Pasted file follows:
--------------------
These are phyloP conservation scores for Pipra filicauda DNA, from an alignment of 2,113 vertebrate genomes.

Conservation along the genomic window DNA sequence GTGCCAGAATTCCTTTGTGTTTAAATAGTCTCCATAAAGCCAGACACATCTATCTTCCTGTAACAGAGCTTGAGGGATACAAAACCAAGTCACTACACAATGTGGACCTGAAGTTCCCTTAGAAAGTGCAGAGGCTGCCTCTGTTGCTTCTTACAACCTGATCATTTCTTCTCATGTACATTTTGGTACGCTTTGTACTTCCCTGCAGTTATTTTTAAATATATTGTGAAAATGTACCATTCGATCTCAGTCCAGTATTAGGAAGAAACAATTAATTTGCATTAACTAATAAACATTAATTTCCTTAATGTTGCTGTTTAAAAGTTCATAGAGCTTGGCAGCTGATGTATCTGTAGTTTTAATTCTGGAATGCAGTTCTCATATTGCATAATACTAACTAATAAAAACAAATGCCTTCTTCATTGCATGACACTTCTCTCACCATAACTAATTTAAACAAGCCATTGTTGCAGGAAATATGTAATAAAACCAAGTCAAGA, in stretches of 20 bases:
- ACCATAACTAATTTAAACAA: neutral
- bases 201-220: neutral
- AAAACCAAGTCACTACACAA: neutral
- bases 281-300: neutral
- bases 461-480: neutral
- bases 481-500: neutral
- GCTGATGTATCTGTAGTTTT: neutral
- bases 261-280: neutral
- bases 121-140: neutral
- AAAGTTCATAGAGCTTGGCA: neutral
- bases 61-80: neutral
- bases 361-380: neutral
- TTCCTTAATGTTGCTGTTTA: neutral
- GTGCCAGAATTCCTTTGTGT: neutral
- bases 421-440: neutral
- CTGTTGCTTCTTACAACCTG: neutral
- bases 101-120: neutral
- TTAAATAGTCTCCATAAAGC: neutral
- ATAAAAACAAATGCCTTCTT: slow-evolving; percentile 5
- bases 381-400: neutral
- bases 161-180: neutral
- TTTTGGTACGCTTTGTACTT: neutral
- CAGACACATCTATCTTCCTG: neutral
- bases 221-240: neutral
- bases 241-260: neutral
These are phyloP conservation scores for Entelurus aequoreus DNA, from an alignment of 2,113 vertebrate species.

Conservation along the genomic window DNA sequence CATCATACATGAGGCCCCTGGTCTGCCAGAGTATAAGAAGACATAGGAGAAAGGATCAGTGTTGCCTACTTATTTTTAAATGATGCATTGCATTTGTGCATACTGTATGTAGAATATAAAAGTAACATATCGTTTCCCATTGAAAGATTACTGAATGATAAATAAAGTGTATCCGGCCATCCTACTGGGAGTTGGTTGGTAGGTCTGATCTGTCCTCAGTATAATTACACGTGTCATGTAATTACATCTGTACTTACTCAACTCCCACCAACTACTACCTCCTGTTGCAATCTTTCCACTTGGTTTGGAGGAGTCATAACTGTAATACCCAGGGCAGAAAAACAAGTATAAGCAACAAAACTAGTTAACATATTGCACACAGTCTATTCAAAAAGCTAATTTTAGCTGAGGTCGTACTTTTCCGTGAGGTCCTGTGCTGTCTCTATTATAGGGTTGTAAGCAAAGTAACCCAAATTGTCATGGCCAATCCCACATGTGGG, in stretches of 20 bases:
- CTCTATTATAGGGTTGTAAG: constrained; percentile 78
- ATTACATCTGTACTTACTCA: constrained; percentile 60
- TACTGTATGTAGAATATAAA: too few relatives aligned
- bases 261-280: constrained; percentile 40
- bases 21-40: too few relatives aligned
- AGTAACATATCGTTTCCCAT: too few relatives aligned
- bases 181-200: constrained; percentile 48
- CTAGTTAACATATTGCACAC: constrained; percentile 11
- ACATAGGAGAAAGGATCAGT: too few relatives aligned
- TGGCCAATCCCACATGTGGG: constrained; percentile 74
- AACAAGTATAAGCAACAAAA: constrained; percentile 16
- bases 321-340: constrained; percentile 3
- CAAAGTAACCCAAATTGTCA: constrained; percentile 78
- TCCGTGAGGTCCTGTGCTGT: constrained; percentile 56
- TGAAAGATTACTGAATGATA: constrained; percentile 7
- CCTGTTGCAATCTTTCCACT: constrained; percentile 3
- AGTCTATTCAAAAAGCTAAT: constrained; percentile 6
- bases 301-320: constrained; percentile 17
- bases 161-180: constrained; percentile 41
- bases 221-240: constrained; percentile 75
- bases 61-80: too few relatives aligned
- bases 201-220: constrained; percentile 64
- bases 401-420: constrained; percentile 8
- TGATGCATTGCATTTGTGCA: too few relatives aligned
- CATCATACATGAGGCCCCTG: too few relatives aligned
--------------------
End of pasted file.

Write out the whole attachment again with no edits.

These are phyloP conservation scores for Pipra filicauda DNA, from an alignment of 2,113 vertebrate genomes.

Conservation along the genomic window DNA sequence GTGCCAGAATTCCTTTGTGTTTAAATAGTCTCCATAAAGCCAGACACATCTATCTTCCTGTAACAGAGCTTGAGGGATACAAAACCAAGTCACTACACAATGTGGACCTGAAGTTCCCTTAGAAAGTGCAGAGGCTGCCTCTGTTGCTTCTTACAACCTGATCATTTCTTCTCATGTACATTTTGGTACGCTTTGTACTTCCCTGCAGTTATTTTTAAATATATTGTGAAAATGTACCATTCGATCTCAGTCCAGTATTAGGAAGAAACAATTAATTTGCATTAACTAATAAACATTAATTTCCTTAATGTTGCTGTTTAAAAGTTCATAGAGCTTGGCAGCTGATGTATCTGTAGTTTTAATTCTGGAATGCAGTTCTCATATTGCATAATACTAACTAATAAAAACAAATGCCTTCTTCATTGCATGACACTTCTCTCACCATAACTAATTTAAACAAGCCATTGTTGCAGGAAATATGTAATAAAACCAAGTCAAGA, in stretches of 20 bases:
- ACCATAACTAATTTAAACAA: neutral
- bases 201-220: neutral
- AAAACCAAGTCACTACACAA: neutral
- bases 281-300: neutral
- bases 461-480: neutral
- bases 481-500: neutral
- GCTGATGTATCTGTAGTTTT: neutral
- bases 261-280: neutral
- bases 121-140: neutral
- AAAGTTCATAGAGCTTGGCA: neutral
- bases 61-80: neutral
- bases 361-380: neutral
- TTCCTTAATGTTGCTGTTTA: neutral
- GTGCCAGAATTCCTTTGTGT: neutral
- bases 421-440: neutral
- CTGTTGCTTCTTACAACCTG: neutral
- bases 101-120: neutral
- TTAAATAGTCTCCATAAAGC: neutral
- ATAAAAACAAATGCCTTCTT: slow-evolving; percentile 5
- bases 381-400: neutral
- bases 161-180: neutral
- TTTTGGTACGCTTTGTACTT: neutral
- CAGACACATCTATCTTCCTG: neutral
- bases 221-240: neutral
- bases 241-260: neutral
These are phyloP conservation scores for Entelurus aequoreus DNA, from an alignment of 2,113 vertebrate species.

Conservation along the genomic window DNA sequence CATCATACATGAGGCCCCTGGTCTGCCAGAGTATAAGAAGACATAGGAGAAAGGATCAGTGTTGCCTACTTATTTTTAAATGATGCATTGCATTTGTGCATACTGTATGTAGAATATAAAAGTAACATATCGTTTCCCATTGAAAGATTACTGAATGATAAATAAAGTGTATCCGGCCATCCTACTGGGAGTTGGTTGGTAGGTCTGATCTGTCCTCAGTATAATTACACGTGTCATGTAATTACATCTGTACTTACTCAACTCCCACCAACTACTACCTCCTGTTGCAATCTTTCCACTTGGTTTGGAGGAGTCATAACTGTAATACCCAGGGCAGAAAAACAAGTATAAGCAACAAAACTAGTTAACATATTGCACACAGTCTATTCAAAAAGCTAATTTTAGCTGAGGTCGTACTTTTCCGTGAGGTCCTGTGCTGTCTCTATTATAGGGTTGTAAGCAAAGTAACCCAAATTGTCATGGCCAATCCCACATGTGGG, in stretches of 20 bases:
- CTCTATTATAGGGTTGTAAG: constrained; percentile 78
- ATTACATCTGTACTTACTCA: constrained; percentile 60
- TACTGTATGTAGAATATAAA: too few relatives aligned
- bases 261-280: constrained; percentile 40
- bases 21-40: too few relatives aligned
- AGTAACATATCGTTTCCCAT: too few relatives aligned
- bases 181-200: constrained; percentile 48
- CTAGTTAACATATTGCACAC: constrained; percentile 11
- ACATAGGAGAAAGGATCAGT: too few relatives aligned
- TGGCCAATCCCACATGTGGG: constrained; percentile 74
- AACAAGTATAAGCAACAAAA: constrained; percentile 16
- bases 321-340: constrained; percentile 3
- CAAAGTAACCCAAATTGTCA: constrained; percentile 78
- TCCGTGAGGTCCTGTGCTGT: constrained; percentile 56
- TGAAAGATTACTGAATGATA: constrained; percentile 7
- CCTGTTGCAATCTTTCCACT: constrained; percentile 3
- AGTCTATTCAAAAAGCTAAT: constrained; percentile 6
- bases 301-320: constrained; percentile 17
- bases 161-180: constrained; percentile 41
- bases 221-240: constrained; percentile 75
- bases 61-80: too few relatives aligned
- bases 201-220: constrained; percentile 64
- bases 401-420: constrained; percentile 8
- TGATGCATTGCATTTGTGCA: too few relatives aligned
- CATCATACATGAGGCCCCTG: too few relatives aligned